“Well,” she replied, “All the houses around me are condemned, but ours is okay. We have to gut the bottom floor, so we’re all crammed upstairs right now. Luckily, my dad is a contractor, so he can rebuild our house himself.”

Facepalm! Here I was, complaining about having to rough it without power for two weeks, and this young girl, who, I later found out, lives in one of the hardest-hit towns, was living in half her house!

I’ve seen and heard stories of people heroically coming from all over the country to help us. Then there are the stories of the looters, the criminals, the beating of a police officer at a local gas station when tensions got high, the stabbing of a clerk at a 7-Eleven. Disasters bring out the best and the worst in people. They exaggerate the human condition, in both positive and negative ways. And they provide tremendous fodder for us as authors.

The story I would have written about an earthquake is much different from the story I would write about a hurricane. Now, I have the firsthand memories of what it looks like, sounds like, feels like and smells like to live it. Before, anything I would have written would be based on research and imagination. Now, experience can inform my story. We are lucky as writers to have this kind of catharsis for our pain, and to be able to glorify the fortitude of the human spirit, so that perhaps others may have hope and begin to heal.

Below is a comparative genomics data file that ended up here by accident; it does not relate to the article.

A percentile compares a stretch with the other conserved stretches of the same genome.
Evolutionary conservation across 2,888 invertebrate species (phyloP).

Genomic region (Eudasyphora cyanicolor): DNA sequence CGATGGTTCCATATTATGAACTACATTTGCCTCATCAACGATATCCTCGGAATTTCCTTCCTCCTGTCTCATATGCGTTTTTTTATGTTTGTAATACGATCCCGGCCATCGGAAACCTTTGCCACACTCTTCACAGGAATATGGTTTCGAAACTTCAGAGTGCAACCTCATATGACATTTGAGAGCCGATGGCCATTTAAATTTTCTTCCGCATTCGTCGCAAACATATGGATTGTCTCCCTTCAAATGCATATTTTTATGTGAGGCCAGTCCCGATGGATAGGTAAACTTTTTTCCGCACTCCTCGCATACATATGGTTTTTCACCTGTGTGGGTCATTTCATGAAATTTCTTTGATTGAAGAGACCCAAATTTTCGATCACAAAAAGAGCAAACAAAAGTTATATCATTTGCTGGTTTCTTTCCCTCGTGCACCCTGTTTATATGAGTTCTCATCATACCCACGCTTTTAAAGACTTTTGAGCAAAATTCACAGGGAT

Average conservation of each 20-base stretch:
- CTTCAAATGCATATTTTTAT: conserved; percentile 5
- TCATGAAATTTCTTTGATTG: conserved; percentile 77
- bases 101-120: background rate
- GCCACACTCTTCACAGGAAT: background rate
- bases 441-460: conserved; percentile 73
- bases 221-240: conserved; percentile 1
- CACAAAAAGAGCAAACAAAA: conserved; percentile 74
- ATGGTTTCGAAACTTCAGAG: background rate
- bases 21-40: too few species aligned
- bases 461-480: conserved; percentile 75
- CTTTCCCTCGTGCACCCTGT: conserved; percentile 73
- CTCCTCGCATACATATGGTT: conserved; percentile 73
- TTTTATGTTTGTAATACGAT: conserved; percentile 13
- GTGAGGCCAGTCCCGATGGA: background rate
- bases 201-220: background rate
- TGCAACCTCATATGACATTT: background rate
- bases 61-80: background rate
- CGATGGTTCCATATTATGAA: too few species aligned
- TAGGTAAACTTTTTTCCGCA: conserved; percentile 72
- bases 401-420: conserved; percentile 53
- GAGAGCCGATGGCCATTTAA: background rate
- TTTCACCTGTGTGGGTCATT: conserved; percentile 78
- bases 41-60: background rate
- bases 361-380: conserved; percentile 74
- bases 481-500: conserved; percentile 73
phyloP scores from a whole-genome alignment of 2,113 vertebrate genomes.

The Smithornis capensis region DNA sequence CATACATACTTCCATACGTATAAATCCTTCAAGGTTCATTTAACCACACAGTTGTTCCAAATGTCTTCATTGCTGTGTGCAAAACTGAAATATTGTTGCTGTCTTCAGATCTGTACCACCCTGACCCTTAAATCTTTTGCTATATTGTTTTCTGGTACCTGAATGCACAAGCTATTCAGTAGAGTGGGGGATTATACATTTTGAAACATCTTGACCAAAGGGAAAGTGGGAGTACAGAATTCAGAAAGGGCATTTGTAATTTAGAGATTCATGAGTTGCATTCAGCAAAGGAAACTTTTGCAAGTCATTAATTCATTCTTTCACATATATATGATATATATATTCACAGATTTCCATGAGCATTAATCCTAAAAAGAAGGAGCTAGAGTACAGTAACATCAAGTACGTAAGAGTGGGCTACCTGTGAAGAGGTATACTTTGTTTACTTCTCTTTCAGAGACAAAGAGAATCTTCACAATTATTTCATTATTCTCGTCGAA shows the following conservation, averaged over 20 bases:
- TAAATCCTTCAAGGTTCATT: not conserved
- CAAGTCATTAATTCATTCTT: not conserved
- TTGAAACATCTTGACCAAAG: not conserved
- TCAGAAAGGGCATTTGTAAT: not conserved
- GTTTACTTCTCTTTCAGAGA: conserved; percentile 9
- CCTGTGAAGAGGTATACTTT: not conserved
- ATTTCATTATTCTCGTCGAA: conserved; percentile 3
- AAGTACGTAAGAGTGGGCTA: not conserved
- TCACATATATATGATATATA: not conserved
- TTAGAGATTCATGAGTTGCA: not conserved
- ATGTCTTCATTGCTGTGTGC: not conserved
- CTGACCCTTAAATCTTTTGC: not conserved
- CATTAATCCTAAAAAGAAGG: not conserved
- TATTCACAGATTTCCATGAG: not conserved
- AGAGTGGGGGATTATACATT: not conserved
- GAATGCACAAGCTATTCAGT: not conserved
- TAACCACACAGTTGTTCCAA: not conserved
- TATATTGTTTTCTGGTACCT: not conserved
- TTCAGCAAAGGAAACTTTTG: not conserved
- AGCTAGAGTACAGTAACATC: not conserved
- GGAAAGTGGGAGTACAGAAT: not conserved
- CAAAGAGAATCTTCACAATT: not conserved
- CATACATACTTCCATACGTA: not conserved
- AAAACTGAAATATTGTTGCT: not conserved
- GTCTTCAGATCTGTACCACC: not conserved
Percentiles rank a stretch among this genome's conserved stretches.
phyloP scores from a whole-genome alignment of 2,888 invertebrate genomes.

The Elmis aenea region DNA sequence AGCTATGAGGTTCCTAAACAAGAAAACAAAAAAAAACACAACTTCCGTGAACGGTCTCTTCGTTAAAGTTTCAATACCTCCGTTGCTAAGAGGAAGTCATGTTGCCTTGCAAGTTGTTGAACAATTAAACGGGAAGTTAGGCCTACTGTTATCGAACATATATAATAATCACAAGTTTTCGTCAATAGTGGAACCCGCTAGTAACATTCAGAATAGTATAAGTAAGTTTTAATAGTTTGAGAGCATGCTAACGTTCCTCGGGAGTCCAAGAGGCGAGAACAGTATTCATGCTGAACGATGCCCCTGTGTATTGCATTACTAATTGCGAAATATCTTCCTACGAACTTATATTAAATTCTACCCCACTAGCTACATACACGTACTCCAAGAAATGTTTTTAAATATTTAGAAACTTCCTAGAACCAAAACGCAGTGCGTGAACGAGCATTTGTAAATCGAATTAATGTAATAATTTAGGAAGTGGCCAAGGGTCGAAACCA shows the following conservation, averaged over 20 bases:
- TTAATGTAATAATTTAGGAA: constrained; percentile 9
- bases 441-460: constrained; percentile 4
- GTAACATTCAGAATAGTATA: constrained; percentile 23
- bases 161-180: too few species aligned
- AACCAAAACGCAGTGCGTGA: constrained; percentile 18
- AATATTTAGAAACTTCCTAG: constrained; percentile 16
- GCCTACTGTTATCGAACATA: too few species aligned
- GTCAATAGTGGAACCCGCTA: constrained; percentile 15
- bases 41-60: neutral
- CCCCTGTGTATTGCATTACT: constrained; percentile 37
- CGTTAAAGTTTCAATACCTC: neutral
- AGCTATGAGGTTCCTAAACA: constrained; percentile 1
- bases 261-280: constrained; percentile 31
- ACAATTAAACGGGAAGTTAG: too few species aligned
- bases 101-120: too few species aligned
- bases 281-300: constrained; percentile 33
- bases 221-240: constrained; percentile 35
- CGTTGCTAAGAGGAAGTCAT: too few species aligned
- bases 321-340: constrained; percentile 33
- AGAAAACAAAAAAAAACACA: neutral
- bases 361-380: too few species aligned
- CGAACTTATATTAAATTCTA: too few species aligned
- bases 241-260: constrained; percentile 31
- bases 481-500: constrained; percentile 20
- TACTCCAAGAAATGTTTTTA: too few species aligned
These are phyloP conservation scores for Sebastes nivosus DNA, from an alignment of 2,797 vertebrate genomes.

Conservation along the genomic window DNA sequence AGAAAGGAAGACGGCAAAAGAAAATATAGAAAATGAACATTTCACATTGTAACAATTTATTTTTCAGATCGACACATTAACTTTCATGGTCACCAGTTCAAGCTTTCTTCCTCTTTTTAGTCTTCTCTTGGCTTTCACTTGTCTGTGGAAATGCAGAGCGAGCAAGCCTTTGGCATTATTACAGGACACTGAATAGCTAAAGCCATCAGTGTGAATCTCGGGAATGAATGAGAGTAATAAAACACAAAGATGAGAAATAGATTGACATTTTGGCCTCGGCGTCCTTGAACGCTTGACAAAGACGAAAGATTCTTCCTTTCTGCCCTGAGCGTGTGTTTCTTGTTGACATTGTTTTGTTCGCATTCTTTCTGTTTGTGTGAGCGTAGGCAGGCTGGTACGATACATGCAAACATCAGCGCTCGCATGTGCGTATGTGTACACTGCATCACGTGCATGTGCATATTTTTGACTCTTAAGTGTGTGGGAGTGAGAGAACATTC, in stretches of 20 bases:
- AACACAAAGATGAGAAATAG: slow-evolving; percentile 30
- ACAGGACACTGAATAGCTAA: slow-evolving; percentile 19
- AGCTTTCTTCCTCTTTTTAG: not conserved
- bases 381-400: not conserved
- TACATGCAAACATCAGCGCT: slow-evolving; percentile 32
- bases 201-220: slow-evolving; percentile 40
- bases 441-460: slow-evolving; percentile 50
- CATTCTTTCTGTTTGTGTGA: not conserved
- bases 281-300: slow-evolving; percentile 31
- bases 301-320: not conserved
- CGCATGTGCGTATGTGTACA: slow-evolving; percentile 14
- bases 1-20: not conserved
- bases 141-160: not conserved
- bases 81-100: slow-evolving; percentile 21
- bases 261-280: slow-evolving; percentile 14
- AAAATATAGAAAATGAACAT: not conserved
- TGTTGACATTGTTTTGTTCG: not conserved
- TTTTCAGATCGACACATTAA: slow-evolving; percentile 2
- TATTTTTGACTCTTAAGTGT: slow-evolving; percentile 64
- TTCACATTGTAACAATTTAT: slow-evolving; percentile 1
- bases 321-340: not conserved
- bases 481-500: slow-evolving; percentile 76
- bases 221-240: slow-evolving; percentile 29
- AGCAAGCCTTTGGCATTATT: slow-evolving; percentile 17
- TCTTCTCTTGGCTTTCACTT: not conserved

I leave you with a photo of the real Jersey Shore, the one that will soon be restored.

Hugs,

Jaye

 

Least terns on Sandy Hook

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Why You Should Go to a Conference

With the one year anniversary of The Violet Femmes fast approaching, I’ve realized once again how blessed I am to have such a great group of women supporting me.

As you may or may not know, The Femmes came to fruition at last year’s Put Your Heart in a Book Conference, put on by New Jersey Romance Writers, an excellent sub-group of Romance Writers of America. Encouraged by a glass (or four) of white wine (it’s surprising how much wine can promote creativity), holed up in a hotel room after the awards ceremony, the Violet Femmes were born. It goes without saying that if we weren’t all at that conference, our little group might not exist. Which is what prompted me to write this blog.

First of all, I want to propose that we coin a new term…Pro-ference. Because, really, there are no “con”s to attending a writers conference.

So, here are my top five reasons for attending a Pro-ference…whether it be Put Your Heart in a Book, another local conference, or (gulp!), RWA Nationals:

1.  Camaraderie.  There is no better feeling for a writer than being in the company of others…lots of others…who understand the daily trials, self-doubt, and successes of being a writer. Plus, the sharing usually involves cocktails!

cocktails